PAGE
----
Although individual glacial streams export relatively small amounts of organic carbon, the large mass of glaciers, which cover more than 10 percent of the Earth’s surface, means that total glacial runoff is an important source of the material. Marine organic carbon underpins wide-ranging ecological processes such as the production of phytoplankton, the foundation of the oceans’ foodweb.

As glaciers increasingly melt and release the organically produced, labile carbon, “we think that marine microbial communities will be most impacted,” Smith said. “We hope this generates more discussion.”

In a “News and Views” commentary accompanying the article in Nature Geoscience, Elizabeth Kujawinski, a tenured scientist at Woods Hole Oceanographic Institution, called the team’s work “an elegant combination” of research methods.

Taken together with another study published in the same issue of Nature Geoscience, about microbial carbon cycling in Greenland, Smith’s paper “deflates the notion that glacier surfaces are poor hosts for microbial metabolism,” according to Kujawinski. The two studies “have established that microbial carbon cycling on glacier surfaces cannot be ignored,” she added.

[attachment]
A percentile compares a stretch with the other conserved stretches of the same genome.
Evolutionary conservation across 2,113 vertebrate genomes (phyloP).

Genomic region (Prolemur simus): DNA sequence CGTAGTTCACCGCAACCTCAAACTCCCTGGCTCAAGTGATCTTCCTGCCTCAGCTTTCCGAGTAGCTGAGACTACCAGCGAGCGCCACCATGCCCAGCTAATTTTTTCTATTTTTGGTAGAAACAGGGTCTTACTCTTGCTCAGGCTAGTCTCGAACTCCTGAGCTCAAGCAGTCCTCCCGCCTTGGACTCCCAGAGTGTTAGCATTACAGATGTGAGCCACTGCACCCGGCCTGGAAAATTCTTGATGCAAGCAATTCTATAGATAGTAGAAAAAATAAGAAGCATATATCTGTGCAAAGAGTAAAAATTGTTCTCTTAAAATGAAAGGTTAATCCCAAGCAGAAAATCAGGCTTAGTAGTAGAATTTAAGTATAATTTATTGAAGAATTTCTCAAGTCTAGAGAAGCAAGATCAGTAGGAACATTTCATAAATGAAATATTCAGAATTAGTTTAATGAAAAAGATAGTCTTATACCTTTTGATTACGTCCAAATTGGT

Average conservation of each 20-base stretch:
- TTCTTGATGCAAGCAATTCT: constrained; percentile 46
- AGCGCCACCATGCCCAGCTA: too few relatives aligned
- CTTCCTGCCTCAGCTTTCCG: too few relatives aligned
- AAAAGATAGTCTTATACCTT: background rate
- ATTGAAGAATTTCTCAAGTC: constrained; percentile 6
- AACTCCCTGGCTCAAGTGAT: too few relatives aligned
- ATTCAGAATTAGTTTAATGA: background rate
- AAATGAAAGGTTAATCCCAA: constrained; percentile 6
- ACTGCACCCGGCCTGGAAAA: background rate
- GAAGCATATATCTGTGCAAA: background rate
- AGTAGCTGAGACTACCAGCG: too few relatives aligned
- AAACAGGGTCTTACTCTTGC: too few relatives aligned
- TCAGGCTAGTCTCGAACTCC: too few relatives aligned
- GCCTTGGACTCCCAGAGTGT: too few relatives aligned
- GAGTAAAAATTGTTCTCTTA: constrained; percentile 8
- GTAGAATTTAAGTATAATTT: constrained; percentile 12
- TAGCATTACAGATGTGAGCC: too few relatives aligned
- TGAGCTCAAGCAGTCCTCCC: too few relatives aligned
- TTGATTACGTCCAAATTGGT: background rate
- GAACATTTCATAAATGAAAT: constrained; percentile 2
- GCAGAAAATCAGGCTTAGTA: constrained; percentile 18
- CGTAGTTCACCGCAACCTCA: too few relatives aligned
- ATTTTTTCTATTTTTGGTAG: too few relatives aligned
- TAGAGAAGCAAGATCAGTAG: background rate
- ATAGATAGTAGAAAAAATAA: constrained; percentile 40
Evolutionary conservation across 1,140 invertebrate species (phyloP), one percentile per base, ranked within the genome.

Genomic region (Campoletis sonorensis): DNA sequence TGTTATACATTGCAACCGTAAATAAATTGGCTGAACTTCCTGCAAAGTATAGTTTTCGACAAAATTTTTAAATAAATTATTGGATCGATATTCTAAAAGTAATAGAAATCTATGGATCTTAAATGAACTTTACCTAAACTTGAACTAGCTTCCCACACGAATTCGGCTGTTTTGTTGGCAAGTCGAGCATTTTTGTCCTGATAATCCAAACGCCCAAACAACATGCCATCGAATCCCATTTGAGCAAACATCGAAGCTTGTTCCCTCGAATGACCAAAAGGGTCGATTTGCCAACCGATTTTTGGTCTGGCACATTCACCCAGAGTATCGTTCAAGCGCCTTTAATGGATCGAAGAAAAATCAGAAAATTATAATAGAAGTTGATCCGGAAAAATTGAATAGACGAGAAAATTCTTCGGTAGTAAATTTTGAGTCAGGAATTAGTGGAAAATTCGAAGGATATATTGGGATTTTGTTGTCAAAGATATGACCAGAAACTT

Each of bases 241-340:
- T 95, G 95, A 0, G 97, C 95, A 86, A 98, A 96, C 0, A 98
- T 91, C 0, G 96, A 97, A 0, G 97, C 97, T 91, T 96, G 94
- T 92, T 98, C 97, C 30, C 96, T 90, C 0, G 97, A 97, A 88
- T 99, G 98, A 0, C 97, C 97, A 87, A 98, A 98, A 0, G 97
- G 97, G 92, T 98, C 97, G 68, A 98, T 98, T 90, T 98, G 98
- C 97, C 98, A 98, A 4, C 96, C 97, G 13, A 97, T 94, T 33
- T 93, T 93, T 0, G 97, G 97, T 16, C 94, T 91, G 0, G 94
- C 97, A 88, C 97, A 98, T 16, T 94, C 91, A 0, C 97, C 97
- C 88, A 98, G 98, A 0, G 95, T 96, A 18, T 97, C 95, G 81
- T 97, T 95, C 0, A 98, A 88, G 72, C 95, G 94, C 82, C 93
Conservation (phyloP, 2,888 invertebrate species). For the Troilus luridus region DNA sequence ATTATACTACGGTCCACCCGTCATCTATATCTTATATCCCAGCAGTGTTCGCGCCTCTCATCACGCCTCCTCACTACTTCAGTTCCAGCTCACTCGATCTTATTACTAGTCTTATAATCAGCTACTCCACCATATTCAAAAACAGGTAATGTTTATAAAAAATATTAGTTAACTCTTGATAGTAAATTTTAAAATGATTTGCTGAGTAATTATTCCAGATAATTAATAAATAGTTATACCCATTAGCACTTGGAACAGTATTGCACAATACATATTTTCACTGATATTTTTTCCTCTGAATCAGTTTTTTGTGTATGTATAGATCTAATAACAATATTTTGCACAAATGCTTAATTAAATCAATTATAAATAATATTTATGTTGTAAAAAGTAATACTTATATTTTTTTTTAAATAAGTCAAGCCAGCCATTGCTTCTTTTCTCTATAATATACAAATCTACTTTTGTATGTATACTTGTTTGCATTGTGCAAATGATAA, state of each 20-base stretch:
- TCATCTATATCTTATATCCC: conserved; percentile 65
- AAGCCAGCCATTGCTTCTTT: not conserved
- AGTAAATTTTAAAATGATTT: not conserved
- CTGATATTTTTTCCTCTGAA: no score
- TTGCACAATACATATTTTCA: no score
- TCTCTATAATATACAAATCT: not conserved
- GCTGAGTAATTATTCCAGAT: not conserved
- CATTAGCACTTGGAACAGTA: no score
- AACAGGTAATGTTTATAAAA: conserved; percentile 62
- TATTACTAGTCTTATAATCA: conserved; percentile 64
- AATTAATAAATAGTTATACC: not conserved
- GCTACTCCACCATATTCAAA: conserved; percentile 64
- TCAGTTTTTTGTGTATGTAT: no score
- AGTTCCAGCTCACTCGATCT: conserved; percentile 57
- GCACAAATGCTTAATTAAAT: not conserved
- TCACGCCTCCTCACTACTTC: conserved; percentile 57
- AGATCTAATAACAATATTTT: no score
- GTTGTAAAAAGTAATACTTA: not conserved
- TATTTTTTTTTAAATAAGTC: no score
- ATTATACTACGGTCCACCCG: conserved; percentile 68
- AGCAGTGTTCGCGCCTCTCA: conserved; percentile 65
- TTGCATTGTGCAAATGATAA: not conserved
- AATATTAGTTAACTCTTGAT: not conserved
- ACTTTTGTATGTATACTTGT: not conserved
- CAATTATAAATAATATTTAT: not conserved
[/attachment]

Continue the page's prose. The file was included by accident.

Based on Montana State University’s press release:
http://www.montana.edu/news/16819/msu-scientists-publish-study-on-glacial-carbon...

Original publication
H. J. Smith, R. A. Foster, D. M. McKnight , J. T. Lisle , S. Littmann , M. M. M. Kuypers und C. M. Foreman: Microbial formation of labile organic carbon in Antarctic glacial environments. Nature Geoscience. 

http://dx.doi.org/10.1038/ngeo2925

Begleitender News & Views
E. Kujawinski: The power of glacial microbes. Nature Geoscience.
http://dx.doi.org/10.1038/ngeo2933


Participating institutes
Montana State University, Bozeman, Montana 59717, USA
Stockholm University, Stockholm 10691, Sweden
Max Planck Institute for Marine Microbiology, Bremen 28359, Germany
University of Colorado, Boulder, Colorado 80309, USA
US Geological Survey, St Petersburg, Florida 33701, USA

Please direct your queries to

Dr. Fanni Aspetsberger
Dr. Manfred Schlösser
Phone: +49 421 2028 947 or 704
E-Mail: presse@mpi-bremen.de

Weitere Informationen:

http://www.mpi-bremen.de/en/Hotspots-for-biological-activity-and-carbon-cycling-... (related press release: Hotspots for biological activity and carbon cycling on glaciers)

Dr. Fanni Aspetsberger | Max-Planck-Institut für marine Mikrobiologie

More articles from Earth Sciences:

nachricht Massive impact crater from a kilometer-wide iron meteorite discovered in Greenland
15.11.2018 | Faculty of Science - University of Copenhagen

nachricht The unintended consequences of dams and reservoirs
14.11.2018 | Uppsala University

All articles from Earth Sciences >>>

The most recent press releases about innovation >>>

Die letzten 5 Focus-News des innovations-reports im Überblick: